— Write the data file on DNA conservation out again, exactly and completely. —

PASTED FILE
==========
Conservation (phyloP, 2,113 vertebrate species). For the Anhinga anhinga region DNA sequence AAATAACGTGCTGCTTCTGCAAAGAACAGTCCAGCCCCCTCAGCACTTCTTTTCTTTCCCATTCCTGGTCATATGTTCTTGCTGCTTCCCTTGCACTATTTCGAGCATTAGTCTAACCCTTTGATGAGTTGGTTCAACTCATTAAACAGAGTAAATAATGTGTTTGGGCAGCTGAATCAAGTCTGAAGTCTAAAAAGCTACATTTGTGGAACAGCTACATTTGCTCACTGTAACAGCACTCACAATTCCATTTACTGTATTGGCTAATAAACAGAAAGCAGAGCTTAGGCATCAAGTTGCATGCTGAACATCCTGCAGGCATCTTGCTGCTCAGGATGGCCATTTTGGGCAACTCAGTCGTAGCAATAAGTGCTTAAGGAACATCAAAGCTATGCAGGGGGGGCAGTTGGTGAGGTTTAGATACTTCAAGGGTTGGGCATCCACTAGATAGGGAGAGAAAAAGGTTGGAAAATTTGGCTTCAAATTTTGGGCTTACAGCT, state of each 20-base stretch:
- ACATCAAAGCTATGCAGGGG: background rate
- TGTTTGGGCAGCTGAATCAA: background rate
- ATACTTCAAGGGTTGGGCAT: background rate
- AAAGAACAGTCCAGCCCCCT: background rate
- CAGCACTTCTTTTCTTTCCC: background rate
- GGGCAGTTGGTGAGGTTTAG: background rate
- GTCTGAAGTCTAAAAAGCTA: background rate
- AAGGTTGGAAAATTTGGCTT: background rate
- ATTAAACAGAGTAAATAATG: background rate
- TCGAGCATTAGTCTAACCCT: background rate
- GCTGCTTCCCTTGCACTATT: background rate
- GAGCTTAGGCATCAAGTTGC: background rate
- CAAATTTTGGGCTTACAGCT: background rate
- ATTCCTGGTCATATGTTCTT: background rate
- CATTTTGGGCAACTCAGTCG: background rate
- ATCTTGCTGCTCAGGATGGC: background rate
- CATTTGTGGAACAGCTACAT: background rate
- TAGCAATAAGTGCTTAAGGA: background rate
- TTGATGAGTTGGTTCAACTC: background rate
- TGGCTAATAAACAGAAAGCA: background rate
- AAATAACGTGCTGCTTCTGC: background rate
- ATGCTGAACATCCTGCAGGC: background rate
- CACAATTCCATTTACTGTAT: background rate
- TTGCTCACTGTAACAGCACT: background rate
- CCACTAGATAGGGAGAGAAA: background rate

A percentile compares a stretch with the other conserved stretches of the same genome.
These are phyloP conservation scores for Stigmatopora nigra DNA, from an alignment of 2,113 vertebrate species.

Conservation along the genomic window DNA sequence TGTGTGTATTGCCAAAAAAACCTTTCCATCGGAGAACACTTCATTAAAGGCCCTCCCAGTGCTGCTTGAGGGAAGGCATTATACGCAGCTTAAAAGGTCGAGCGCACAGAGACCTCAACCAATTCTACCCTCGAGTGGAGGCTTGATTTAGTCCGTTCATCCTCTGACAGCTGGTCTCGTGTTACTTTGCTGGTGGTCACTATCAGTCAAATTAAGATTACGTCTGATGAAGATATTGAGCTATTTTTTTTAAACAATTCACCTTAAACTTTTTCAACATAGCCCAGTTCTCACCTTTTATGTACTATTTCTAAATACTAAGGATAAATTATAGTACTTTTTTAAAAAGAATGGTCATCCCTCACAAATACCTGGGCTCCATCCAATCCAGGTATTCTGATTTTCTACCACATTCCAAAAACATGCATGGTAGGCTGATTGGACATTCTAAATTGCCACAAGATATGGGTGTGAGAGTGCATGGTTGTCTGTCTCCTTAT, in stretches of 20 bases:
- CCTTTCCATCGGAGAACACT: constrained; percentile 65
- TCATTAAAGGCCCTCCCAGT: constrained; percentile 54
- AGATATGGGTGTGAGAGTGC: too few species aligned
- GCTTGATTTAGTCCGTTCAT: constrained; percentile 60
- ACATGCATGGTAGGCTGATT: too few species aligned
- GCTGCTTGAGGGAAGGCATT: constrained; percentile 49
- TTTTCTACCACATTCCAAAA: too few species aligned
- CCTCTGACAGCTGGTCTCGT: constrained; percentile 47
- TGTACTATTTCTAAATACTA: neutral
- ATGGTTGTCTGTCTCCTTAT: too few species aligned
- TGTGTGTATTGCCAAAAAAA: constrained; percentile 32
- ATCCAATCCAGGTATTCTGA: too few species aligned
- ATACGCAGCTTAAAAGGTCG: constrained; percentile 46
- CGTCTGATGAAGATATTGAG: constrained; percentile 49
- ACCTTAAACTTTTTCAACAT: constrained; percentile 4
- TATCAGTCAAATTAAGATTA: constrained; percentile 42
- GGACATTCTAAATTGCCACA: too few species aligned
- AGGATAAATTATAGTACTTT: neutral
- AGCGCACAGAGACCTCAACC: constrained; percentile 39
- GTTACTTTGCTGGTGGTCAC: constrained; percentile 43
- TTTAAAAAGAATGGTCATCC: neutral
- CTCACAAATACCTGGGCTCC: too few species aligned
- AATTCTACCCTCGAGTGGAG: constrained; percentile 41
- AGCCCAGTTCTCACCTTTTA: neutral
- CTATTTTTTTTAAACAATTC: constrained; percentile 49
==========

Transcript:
Conservation (phyloP, 2,113 vertebrate species). For the Anhinga anhinga region DNA sequence AAATAACGTGCTGCTTCTGCAAAGAACAGTCCAGCCCCCTCAGCACTTCTTTTCTTTCCCATTCCTGGTCATATGTTCTTGCTGCTTCCCTTGCACTATTTCGAGCATTAGTCTAACCCTTTGATGAGTTGGTTCAACTCATTAAACAGAGTAAATAATGTGTTTGGGCAGCTGAATCAAGTCTGAAGTCTAAAAAGCTACATTTGTGGAACAGCTACATTTGCTCACTGTAACAGCACTCACAATTCCATTTACTGTATTGGCTAATAAACAGAAAGCAGAGCTTAGGCATCAAGTTGCATGCTGAACATCCTGCAGGCATCTTGCTGCTCAGGATGGCCATTTTGGGCAACTCAGTCGTAGCAATAAGTGCTTAAGGAACATCAAAGCTATGCAGGGGGGGCAGTTGGTGAGGTTTAGATACTTCAAGGGTTGGGCATCCACTAGATAGGGAGAGAAAAAGGTTGGAAAATTTGGCTTCAAATTTTGGGCTTACAGCT, state of each 20-base stretch:
- ACATCAAAGCTATGCAGGGG: background rate
- TGTTTGGGCAGCTGAATCAA: background rate
- ATACTTCAAGGGTTGGGCAT: background rate
- AAAGAACAGTCCAGCCCCCT: background rate
- CAGCACTTCTTTTCTTTCCC: background rate
- GGGCAGTTGGTGAGGTTTAG: background rate
- GTCTGAAGTCTAAAAAGCTA: background rate
- AAGGTTGGAAAATTTGGCTT: background rate
- ATTAAACAGAGTAAATAATG: background rate
- TCGAGCATTAGTCTAACCCT: background rate
- GCTGCTTCCCTTGCACTATT: background rate
- GAGCTTAGGCATCAAGTTGC: background rate
- CAAATTTTGGGCTTACAGCT: background rate
- ATTCCTGGTCATATGTTCTT: background rate
- CATTTTGGGCAACTCAGTCG: background rate
- ATCTTGCTGCTCAGGATGGC: background rate
- CATTTGTGGAACAGCTACAT: background rate
- TAGCAATAAGTGCTTAAGGA: background rate
- TTGATGAGTTGGTTCAACTC: background rate
- TGGCTAATAAACAGAAAGCA: background rate
- AAATAACGTGCTGCTTCTGC: background rate
- ATGCTGAACATCCTGCAGGC: background rate
- CACAATTCCATTTACTGTAT: background rate
- TTGCTCACTGTAACAGCACT: background rate
- CCACTAGATAGGGAGAGAAA: background rate

A percentile compares a stretch with the other conserved stretches of the same genome.
These are phyloP conservation scores for Stigmatopora nigra DNA, from an alignment of 2,113 vertebrate species.

Conservation along the genomic window DNA sequence TGTGTGTATTGCCAAAAAAACCTTTCCATCGGAGAACACTTCATTAAAGGCCCTCCCAGTGCTGCTTGAGGGAAGGCATTATACGCAGCTTAAAAGGTCGAGCGCACAGAGACCTCAACCAATTCTACCCTCGAGTGGAGGCTTGATTTAGTCCGTTCATCCTCTGACAGCTGGTCTCGTGTTACTTTGCTGGTGGTCACTATCAGTCAAATTAAGATTACGTCTGATGAAGATATTGAGCTATTTTTTTTAAACAATTCACCTTAAACTTTTTCAACATAGCCCAGTTCTCACCTTTTATGTACTATTTCTAAATACTAAGGATAAATTATAGTACTTTTTTAAAAAGAATGGTCATCCCTCACAAATACCTGGGCTCCATCCAATCCAGGTATTCTGATTTTCTACCACATTCCAAAAACATGCATGGTAGGCTGATTGGACATTCTAAATTGCCACAAGATATGGGTGTGAGAGTGCATGGTTGTCTGTCTCCTTAT, in stretches of 20 bases:
- CCTTTCCATCGGAGAACACT: constrained; percentile 65
- TCATTAAAGGCCCTCCCAGT: constrained; percentile 54
- AGATATGGGTGTGAGAGTGC: too few species aligned
- GCTTGATTTAGTCCGTTCAT: constrained; percentile 60
- ACATGCATGGTAGGCTGATT: too few species aligned
- GCTGCTTGAGGGAAGGCATT: constrained; percentile 49
- TTTTCTACCACATTCCAAAA: too few species aligned
- CCTCTGACAGCTGGTCTCGT: constrained; percentile 47
- TGTACTATTTCTAAATACTA: neutral
- ATGGTTGTCTGTCTCCTTAT: too few species aligned
- TGTGTGTATTGCCAAAAAAA: constrained; percentile 32
- ATCCAATCCAGGTATTCTGA: too few species aligned
- ATACGCAGCTTAAAAGGTCG: constrained; percentile 46
- CGTCTGATGAAGATATTGAG: constrained; percentile 49
- ACCTTAAACTTTTTCAACAT: constrained; percentile 4
- TATCAGTCAAATTAAGATTA: constrained; percentile 42
- GGACATTCTAAATTGCCACA: too few species aligned
- AGGATAAATTATAGTACTTT: neutral
- AGCGCACAGAGACCTCAACC: constrained; percentile 39
- GTTACTTTGCTGGTGGTCAC: constrained; percentile 43
- TTTAAAAAGAATGGTCATCC: neutral
- CTCACAAATACCTGGGCTCC: too few species aligned
- AATTCTACCCTCGAGTGGAG: constrained; percentile 41
- AGCCCAGTTCTCACCTTTTA: neutral
- CTATTTTTTTTAAACAATTC: constrained; percentile 49